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1 of 1 people found the following review helpful By Stacy Thibeault on July 16 2003
Format: Hardcover
Browsing the free pages shown on Amazon I thought I was going to get a book with lots of Photos of "shabby" style furniture and tips on how to get the look.Instead what I got was a book that reads like a 'day in the life of' story.I didnt want a biography.This book takes you along on the authors trips to assorted flea markets and whatnot and tells you what she bought and where she is going to use it.Not at all what I expected to get.
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Format: Hardcover
I'm glad i borrowed this book from the library, instead of shelling some dollars to buy it. For starters, the name of the book (and the movement) is a total misnomer. There is nothing shabby about the pricey pieces of furniture this woman uses to decorate her home. If you want shabby, then go to The Salvation Army. The shabbiest example in the whole book is the dresser she keeps in her bathroom, and that look is so popular nowadays that i bet you will pay good money to find something similar. The ornate antiques in her bedroom do not have an atom of shabbiness to them, and same thing with the fabrics chosen.
The photos are very beautiful, and as is the case with any decorating magazine or book, i can almost always find a nice detail to copy. What i found very irritating is that the author or her children were in every other picture. Not even Martha Stewart exerts such a cult of personality.
Also, some of the suggestions the author gives are unrealistic for most of us, because we lack the space or the budget or the time. How many extra pillows and duvets can you realistically store in your house? And how many of us have housekeepers tending over the place? Have you ever tried to find affordable antiques in California?!?! How about the little evening ritual of cookies, tea and flowers? The author is quite anal when it comes to detail, such as buying beauty products that are color-coordinated with her bathroom. What's next, combing the fringed ends of the "shabby" area rugs? The narrative was too aggravating. Stick to the photos, just in case you find something salvageable.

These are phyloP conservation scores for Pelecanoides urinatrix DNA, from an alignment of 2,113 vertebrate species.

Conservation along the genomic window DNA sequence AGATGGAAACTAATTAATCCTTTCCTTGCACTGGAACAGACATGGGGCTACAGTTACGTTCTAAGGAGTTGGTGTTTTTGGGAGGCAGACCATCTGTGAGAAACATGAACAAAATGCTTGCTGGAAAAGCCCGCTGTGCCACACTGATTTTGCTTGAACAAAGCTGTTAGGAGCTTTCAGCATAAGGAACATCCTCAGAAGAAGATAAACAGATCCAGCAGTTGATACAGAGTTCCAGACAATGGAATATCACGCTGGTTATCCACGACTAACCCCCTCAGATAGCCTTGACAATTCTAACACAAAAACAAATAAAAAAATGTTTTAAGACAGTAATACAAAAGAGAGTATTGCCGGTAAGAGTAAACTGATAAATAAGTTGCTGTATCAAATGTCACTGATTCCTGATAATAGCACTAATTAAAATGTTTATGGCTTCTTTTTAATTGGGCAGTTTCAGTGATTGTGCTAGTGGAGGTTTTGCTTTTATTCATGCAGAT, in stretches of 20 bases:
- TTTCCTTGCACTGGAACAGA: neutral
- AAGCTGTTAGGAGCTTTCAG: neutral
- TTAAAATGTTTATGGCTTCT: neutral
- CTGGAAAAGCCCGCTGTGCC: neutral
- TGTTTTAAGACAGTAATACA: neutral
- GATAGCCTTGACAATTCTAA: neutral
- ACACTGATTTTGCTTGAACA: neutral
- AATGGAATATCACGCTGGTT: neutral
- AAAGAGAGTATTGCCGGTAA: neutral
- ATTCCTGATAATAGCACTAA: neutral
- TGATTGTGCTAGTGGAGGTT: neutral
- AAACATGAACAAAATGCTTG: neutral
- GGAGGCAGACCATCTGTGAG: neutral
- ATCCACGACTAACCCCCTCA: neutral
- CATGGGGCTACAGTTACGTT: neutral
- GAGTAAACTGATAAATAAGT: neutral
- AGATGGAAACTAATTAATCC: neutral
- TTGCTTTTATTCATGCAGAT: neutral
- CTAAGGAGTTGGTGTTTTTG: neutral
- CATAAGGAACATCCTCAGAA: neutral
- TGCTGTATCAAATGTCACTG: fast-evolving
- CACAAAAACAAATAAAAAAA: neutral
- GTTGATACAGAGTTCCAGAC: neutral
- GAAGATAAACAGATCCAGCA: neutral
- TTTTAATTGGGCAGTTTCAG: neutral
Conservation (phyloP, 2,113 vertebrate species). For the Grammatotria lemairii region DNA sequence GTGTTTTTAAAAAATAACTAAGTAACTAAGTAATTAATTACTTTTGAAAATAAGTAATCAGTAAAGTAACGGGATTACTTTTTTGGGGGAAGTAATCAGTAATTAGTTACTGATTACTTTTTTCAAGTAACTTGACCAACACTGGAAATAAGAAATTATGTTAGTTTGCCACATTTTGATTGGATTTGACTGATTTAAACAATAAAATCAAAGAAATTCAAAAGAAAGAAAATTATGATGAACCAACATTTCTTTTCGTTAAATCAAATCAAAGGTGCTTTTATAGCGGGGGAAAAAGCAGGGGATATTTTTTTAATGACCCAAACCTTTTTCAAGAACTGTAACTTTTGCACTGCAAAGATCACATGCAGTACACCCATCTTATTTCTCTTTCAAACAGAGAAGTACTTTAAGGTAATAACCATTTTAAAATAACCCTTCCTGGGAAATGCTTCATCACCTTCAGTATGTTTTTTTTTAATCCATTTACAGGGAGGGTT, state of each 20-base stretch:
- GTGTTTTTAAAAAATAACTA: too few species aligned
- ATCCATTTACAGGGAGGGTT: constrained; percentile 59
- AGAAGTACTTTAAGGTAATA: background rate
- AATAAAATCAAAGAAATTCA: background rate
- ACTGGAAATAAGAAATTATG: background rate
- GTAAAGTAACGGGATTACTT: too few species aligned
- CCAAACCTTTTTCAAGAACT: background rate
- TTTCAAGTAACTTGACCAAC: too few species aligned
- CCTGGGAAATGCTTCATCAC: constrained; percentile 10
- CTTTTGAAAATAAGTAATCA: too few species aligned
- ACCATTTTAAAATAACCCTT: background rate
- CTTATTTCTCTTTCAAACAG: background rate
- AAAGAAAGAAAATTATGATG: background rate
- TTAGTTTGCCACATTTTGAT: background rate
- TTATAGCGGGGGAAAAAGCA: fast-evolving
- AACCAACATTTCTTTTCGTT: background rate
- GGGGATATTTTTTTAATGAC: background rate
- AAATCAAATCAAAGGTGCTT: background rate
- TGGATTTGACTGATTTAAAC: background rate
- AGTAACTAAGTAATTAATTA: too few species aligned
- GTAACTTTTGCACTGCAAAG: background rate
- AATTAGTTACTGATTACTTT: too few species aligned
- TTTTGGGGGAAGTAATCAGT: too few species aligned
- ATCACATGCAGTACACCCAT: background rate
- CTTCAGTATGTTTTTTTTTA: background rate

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Format: Hardcover
The thing I love about Rachel Ashwell is the fact she is so NOT Better Homes and Garden which is boring and so middle class. What Rachel Ashwell does is bring class and elgance sans the stuffiness into our lives. And her ideas work whether you are doing a small college abode, your first home or a home you have lived in for decades.
Like most of her books she understands that (this may sound snobby..sorry) some of us have traveled well, and have evolved and simply want the elegance meshed with a less hootie tootie mode. The kind of home where we can walk in and see order but not the boring or sterile style that tract homes often denote.
She has a way of showing how to make a home out of a house. How to make the tract house look like a one of a kind mega bucks decorated home, and all on less money. She has obviously not forgotten her original intent, which was to decorate without breaking ones saving account or going into debt.
It is also nice to see a book that understands the piece meal ideal. That one does not have to redo the whole room in a week, but that using ones trek to the flea market, taking your time to redo a piece of furniture, and doing it right is what counts. Along with doing what YOU want and what makes YOU happy and not doing the cookie cutter decorating thing that sadly, most Americans do.
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Format: Hardcover
I am a fan of Rachel Ashwell's Shabby Chic program. I tune in every week to get ideas and inspiration as I continue to re-do my own little house. However lovely the photos may be in this book (she turned a gloomy place into a sunny oasis) the kind of written text she offers can be found in an article from Better Homes & Gardens, or other home design magazine. It was quite dissapointing. Her home now has light airy feel to it in general, however, Ms. Ashwell advocates some rather weird ideas, such as choosing her make-up products for their packaging (so that they fit in with the decor!). What's up with that? This is just one example of some of the impractical advise in this book. I will keep the book because the photos are lovely and have provided me with inspiration for my own plans, however few. Ms. Ashwell' home looks lovely but does not look like a place the average person would have as a primary home (the walls are wooden planks!). This looks more like a vacation cabin than a primary residence. If you like coffee-table books with lots of beatiful photos, then buy this, if not buy a home design magazine at the newstand and save some bucks.